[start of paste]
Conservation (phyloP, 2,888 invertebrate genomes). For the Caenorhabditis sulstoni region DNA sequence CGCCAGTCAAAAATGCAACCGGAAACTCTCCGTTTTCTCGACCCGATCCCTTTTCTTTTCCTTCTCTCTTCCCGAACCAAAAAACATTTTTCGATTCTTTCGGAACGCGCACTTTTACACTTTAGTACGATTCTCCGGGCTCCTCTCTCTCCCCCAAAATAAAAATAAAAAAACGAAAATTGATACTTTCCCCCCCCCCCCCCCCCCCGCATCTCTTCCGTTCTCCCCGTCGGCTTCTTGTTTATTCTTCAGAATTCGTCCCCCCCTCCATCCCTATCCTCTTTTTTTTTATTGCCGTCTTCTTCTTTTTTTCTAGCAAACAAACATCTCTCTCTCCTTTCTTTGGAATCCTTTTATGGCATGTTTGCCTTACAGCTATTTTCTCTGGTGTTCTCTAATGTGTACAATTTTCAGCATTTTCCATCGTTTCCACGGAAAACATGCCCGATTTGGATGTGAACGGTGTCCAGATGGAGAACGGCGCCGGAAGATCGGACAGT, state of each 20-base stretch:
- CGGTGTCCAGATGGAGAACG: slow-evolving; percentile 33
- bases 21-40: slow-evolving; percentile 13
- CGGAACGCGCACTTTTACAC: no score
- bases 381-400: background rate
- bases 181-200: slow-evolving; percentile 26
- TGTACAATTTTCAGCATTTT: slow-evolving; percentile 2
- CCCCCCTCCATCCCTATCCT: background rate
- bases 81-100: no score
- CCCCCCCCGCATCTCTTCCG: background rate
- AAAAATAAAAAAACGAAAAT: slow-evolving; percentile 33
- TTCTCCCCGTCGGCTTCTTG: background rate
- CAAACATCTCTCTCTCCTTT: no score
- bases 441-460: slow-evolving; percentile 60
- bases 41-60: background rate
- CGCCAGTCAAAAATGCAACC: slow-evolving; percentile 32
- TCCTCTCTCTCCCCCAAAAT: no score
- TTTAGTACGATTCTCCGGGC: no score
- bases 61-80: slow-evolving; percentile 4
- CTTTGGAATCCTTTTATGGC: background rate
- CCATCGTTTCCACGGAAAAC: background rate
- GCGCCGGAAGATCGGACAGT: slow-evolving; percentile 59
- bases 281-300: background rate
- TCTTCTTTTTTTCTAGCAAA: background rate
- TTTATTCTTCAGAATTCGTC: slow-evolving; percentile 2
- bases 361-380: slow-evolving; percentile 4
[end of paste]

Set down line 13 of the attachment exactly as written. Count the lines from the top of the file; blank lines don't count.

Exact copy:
- CAAACATCTCTCTCTCCTTT: no score